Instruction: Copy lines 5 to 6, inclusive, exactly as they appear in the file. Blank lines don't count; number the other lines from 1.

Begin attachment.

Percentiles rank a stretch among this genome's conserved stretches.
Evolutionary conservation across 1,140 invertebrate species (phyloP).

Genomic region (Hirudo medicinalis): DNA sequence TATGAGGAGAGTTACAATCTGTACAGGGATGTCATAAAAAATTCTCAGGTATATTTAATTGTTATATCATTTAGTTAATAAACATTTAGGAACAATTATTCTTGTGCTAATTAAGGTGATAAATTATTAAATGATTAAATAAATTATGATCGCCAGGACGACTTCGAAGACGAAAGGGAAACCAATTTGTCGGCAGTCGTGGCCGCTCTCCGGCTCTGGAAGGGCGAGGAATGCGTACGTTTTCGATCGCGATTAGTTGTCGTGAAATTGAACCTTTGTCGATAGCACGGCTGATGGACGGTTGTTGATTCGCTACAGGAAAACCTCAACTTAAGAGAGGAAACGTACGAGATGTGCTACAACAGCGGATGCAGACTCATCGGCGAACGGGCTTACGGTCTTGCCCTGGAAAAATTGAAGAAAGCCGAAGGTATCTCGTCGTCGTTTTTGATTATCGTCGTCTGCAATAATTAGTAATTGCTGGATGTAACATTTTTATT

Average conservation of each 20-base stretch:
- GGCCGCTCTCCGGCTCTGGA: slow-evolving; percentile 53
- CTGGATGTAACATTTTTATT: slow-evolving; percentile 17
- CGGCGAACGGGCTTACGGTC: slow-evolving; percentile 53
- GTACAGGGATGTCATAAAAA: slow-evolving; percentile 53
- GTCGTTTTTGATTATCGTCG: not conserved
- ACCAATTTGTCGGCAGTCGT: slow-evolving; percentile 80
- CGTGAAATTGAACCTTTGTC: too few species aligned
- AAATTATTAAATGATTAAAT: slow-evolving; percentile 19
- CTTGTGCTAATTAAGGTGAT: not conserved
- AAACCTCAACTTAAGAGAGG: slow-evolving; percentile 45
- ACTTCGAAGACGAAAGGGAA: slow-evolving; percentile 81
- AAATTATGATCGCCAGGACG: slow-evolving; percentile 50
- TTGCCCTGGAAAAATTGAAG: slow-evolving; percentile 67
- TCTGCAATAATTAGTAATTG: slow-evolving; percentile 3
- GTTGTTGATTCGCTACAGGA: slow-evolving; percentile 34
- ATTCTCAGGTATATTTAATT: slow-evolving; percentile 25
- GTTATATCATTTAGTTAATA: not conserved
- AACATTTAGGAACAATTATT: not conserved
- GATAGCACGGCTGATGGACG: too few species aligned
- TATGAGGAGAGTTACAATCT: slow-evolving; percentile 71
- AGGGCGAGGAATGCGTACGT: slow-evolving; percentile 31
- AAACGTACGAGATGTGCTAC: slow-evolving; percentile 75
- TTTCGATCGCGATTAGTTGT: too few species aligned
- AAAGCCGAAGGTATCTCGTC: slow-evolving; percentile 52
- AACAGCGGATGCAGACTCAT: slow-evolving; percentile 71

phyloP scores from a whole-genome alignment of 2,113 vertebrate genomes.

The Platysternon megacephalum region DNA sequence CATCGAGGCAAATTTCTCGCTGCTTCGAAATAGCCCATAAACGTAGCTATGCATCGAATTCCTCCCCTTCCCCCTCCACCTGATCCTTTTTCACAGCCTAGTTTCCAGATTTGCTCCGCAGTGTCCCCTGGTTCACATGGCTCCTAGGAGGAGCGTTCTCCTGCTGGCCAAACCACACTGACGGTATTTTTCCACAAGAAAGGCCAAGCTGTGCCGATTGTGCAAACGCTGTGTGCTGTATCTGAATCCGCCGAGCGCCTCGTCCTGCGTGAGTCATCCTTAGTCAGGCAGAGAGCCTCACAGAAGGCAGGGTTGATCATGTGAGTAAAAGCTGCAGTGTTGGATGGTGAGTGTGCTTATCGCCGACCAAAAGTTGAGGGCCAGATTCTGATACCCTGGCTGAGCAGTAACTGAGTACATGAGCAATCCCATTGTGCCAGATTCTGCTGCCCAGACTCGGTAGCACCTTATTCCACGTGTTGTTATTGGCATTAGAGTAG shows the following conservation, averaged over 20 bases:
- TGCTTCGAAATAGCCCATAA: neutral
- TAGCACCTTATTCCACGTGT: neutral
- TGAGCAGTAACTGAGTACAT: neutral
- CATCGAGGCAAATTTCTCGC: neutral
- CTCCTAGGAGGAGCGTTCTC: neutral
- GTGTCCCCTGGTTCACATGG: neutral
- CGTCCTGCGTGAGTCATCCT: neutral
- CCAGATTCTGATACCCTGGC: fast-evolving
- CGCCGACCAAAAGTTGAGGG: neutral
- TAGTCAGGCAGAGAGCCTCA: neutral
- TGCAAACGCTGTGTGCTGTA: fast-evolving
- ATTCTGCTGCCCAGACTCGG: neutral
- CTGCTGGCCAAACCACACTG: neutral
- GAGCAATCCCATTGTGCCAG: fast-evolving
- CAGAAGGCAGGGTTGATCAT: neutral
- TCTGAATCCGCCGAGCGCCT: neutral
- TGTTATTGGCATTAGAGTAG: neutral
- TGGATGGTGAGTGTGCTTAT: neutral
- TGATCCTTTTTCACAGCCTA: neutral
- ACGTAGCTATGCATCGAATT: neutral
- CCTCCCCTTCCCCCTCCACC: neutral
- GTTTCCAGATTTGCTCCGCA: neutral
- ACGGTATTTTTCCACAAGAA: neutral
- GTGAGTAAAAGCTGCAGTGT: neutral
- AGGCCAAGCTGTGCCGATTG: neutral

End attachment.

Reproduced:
- GGCCGCTCTCCGGCTCTGGA: slow-evolving; percentile 53
- CTGGATGTAACATTTTTATT: slow-evolving; percentile 17